For the first in this year’s Chautauqua Chamber Music Resident Artist Series, “Music from the Other Europe,” Brian Zeger’s piano is getting political. Through his Eastern European programming, Zeger wants to redefine what belongs on the concert stage, and he’s well aware his definition is broader than most.
“Anything with good craft and good passion belongs on the stage,” Zeger said. “I say ‘enough’ with the qualifications.”
The performance will feature Zeger, pianist and guest voice faculty, alongside two School of Music faculty: violin instructor Nurit Pacht and cello faculty Tobias Werner at 4 p.m. EDT Monday, July 13, on CHQ Assembly’s Video Platform.
The “unique and uncommon” pieces from Eastern Europe include Antonín Dvořák’s “Silent Woods,” Ernest Bloch’s “Simchas Torah (Rejoicing)” and “Nigun,” Leoš Janáček’s “Pohadka (Fairy Tale)” and Béla Bartók’s “First Rhapsody.”
“When a lot of people think of European classical music, they think of Germany, Austria, Italy and France, but just a couple hundred miles east of there are some wonderful musical cultures,” Zeger said.
Austria is the “go-to influence” in Eastern European music because the Austrians were the political power of the Habsburg Empire, Zeger said. Amidst the Austrians, however, were communities of Czechs, Hungarians, Romanians, and Jews, Zeger said, from which he drew inspiration while building the program.
“When you take music out of the village and put it on the concert stage, it’s a kind of political statement — it’s an elevation of something which we might take for granted by thinking it doesn’t carry the same formal weight,” he said.
Dvořák was a Czech composer, one of the first to achieve worldwide recognition. He frequently employed the folk music of Moravia and his native Bohemia in his work. His “Silent Woods,” is the fifth part of the cycle for piano four-hands, “Ze Šumavy,” meaning “from the Bohemian forest.” The work was also transcribed by the composer for cello and piano, which Zeger called a “perfect fit” for him and Werner.
“It’s a beautiful lyrical piece that really evokes the Czech landscape Dvořák loved so much,” Zeger said. “It’s a nature piece, but it’s also about love of country and love of homeland. You can feel his passion in the tone.”
Both of Bloch’s pieces come from his three-movement suite “Baal Shem: Three Pictures of Chassidic Life,” for violin and piano, and is named after the 18th-century founder of the Hasidic Movement, Rabbi Israel ben Elieze, also known as the Baal Shem Tov.
Pacht described “Simchas Torah” as a joyful, celebratory piece that sounds like a dance, where “Nigun” is more expressive and emotional.
“They both have that folk feel, but they are so very different,” she said. “There is a heartfelt, sincere earthiness about the music.”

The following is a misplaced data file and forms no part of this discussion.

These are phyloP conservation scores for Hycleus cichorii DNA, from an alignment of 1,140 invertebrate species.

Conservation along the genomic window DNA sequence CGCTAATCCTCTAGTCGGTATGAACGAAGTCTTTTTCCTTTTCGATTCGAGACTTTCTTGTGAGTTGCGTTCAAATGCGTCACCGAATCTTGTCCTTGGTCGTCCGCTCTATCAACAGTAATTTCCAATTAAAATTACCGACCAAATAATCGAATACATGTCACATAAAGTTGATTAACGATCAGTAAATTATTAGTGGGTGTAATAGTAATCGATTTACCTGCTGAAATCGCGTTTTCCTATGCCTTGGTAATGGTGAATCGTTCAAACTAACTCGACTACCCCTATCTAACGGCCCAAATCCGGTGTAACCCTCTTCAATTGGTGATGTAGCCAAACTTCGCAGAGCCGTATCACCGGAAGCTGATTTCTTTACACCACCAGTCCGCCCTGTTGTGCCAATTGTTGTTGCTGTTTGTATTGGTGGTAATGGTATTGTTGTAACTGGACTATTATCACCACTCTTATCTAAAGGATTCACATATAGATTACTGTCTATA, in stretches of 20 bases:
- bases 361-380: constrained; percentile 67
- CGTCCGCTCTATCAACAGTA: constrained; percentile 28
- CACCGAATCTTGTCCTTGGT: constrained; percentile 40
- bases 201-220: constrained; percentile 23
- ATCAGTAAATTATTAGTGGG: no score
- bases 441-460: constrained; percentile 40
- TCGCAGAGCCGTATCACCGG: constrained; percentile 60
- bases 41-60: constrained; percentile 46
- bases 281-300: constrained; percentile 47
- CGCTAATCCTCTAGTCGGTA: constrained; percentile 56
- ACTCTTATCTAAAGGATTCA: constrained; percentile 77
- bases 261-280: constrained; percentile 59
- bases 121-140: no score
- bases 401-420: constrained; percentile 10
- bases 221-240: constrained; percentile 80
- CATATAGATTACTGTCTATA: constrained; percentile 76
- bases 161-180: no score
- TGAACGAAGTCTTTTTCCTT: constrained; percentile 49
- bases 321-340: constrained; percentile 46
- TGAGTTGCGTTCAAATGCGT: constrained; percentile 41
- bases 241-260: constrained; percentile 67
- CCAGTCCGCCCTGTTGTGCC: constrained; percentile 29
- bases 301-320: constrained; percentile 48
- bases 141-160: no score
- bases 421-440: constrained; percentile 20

Janáček’s “Pohadka” is a swift, three-movement piece that Werner considers a “musical short story.”
“The characters, tempo, and moods change very quickly,” Werner said. “It feels like storytelling because Janáček is so imaginative and colorful. I would call his music instantly recognizable — it sounds like nothing else.”
The concert will finish off with Bartók’s “First Rhapsody,” the first of two virtuoso works for violin and piano. Zeger said the piece has a “keen ensemble sense” that required substantial rehearsal.
“This is a real masterpiece,” Zeger said. “In 10 minutes, he manages to compress many different styles of (Romani) violin playing. He was transcribing what he heard … violinists play. It was a real joy to put this together with Nurit.”
“First Rhapsody” is based on Hungarian folk music, which intrigued Bartók both as a composer and as an academic researcher. The rhapsody is full of hints of folk fiddling, improvisatory-sounding variations in the melodies and multiple stops of the sort.
Pacht said while the style is noticeably different, Bartók never set out to “reconstruct” Jewish music.
“He was interested in portraying the feeling of ecstasy that he was so familiar with in his exposure to Jewish music as a Jew,” Pacht said. “It’s not like he came from a studio place of trying to develop melodies that are authentic. For him, it was emotional.”
Zeger, Pacht and Werner played together once before during the 2019 Chamber Music Resident Artist Series. Werner said it was comforting to be joined by old friends for a performance that is “anything but ordinary.”
“With some people, you just don’t worry anymore,” Werner said. “When the three of us played together, we immediately trusted each other, which is such an important part of chamber music. With trust, you know that wherever a piece of music takes you, it will be something special.”
This series is made possible by Bruce W. and Sarah Hagen McWilliams.